We are in the middle of a “Hot Construction Technology” series where we are uncovering some of the latest technologies to infiltrate the construction jobsite. So far, we have looked at 5G and AI (artificial intelligence). Today, let’s narrow in on AR (augmented reality), VR (virtual reality), MR (mixed reality), and the metaverse—all of which will change the way construction professionals do business in the years ahead.
First, let’s define each, look at some growth projections, and then identify how these technologies will impact the construction industry specifically.
Virtual reality is a computer-generated simulation of a 3D image or environment that can be interacted with by using equipment such as a helmet. Essentially, it brings a person into a new reality. The global virtual reality market size was valued at $21.83 billion in 2021 and is expected to expand at a growth rate of 15% from 2022 to 2030, according to Grand View Research.
Augmented reality, in contrast, is when a user interacts with digital information in their own environment. While VR creates an entirely artificial environment, AR allows a person to experience their own real-world environment with information overlaid on it. Fortune Business Insights suggests the global augmented reality market size is expected to reach $97.76 billion by 2028, exhibiting a growth rate of 48.6%.
Mixed reality is a blend of both physical and digital worlds. Leveraging computer vision, graphical processing, display technologies, input systems, and cloud computing, it brings together both the physical and digital that enables interaction with and among both the real world and virtual objects. The global mixed reality market was valued at $553.27 million in 2020 and expected to reach $5.8 billion by 2026 and grow at a rate of 47.9%, says Mordor Intelligence.
The metaverse is something else entirely and means different things to different people. At its core, the metaverse is a simulated digital environment that uses AR and VR to create a very immersive online experience. Peggy Smedley unpacks this on her blog, diving in much deeper to this technology. According to Precedence Research, the global metaverse market size is projected to be worth around $1.6 trillion by 2030, expanding at a rate of 50.74% from 2022 to 2030.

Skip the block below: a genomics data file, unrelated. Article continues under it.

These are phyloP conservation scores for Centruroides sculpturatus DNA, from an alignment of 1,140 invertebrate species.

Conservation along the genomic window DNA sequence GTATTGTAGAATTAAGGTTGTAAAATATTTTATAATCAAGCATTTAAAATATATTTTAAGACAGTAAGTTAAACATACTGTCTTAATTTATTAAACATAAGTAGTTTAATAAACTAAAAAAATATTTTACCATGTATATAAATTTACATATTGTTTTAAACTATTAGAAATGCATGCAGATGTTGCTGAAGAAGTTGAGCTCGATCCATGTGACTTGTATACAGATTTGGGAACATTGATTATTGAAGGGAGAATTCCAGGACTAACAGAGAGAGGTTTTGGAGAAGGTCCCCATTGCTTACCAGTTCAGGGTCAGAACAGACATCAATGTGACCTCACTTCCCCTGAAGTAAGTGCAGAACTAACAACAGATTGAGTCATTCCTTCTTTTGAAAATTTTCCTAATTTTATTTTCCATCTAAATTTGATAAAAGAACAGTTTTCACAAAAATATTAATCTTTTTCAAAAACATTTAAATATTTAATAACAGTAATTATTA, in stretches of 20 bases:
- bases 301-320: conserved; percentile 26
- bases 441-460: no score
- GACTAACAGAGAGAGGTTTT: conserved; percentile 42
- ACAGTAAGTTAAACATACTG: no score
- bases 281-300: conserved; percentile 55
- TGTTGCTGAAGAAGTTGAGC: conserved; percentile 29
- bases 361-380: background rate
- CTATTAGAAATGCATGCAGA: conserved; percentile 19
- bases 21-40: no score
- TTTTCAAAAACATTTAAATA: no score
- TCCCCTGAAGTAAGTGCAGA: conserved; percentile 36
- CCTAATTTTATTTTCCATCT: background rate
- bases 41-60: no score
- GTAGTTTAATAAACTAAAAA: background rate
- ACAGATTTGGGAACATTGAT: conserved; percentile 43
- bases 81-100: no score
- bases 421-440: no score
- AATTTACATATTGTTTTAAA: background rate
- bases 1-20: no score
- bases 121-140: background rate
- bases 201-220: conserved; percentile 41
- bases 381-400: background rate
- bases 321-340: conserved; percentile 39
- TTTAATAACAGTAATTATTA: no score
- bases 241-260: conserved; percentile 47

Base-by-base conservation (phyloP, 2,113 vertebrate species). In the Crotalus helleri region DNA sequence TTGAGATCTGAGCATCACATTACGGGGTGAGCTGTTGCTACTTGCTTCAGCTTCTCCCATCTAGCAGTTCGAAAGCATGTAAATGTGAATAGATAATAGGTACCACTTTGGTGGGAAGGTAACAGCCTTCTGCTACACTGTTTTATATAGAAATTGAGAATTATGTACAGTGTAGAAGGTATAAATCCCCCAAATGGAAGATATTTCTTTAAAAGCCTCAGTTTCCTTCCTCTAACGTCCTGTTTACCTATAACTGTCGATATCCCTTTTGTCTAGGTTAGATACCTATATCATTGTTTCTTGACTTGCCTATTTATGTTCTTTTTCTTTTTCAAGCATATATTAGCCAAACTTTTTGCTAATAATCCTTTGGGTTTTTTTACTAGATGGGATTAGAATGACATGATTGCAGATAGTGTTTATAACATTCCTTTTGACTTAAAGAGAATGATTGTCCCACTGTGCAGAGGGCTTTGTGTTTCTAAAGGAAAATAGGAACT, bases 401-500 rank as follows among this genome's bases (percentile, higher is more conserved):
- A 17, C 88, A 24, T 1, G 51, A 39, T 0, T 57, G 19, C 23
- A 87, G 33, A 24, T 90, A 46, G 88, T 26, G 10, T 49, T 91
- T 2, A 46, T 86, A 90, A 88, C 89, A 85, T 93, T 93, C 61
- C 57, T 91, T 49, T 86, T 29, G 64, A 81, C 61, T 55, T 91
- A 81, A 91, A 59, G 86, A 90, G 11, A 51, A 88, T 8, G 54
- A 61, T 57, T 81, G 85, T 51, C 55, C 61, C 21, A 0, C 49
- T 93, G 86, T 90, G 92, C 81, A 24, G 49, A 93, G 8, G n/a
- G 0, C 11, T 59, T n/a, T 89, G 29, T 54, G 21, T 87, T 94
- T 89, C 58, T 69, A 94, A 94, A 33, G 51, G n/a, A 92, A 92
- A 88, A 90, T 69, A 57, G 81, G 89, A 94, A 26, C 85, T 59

Suffice to say, all these technologies are projected to grow significantly in the next decade, but what exactly does all this mean for the construction industry?
There are myriad opportunities for the construction industry. A virtual experience could help in the sales process of new homes. It can help architects visualize a building before it is built. But perhaps one of the biggest opportunities for construction is planning large construction projects.
Consider the example of Microsoft HoloLens, which can create an immersive experience for many vertical industries including engineering and construction. Technology such as this can accelerate the pace of design and lower rework. More specifically, employees can identify risks earlier and accurately validate designs and install conditions from the early-stage design through to construction.
Such technology has helped the Minnesota Dept. of Transportation advance infrastructure inspections, ultimately saving $4 million per year. As another instance, Nox Innovations is able to optimize its construction workflows, saving both time and money and decreasing construction costs by 14%.
These are simply a few examples. AR, VR, MR, and the metaverse are set to change the way work is done in the months ahead. Now it is a matter of taking that step into our new reality.
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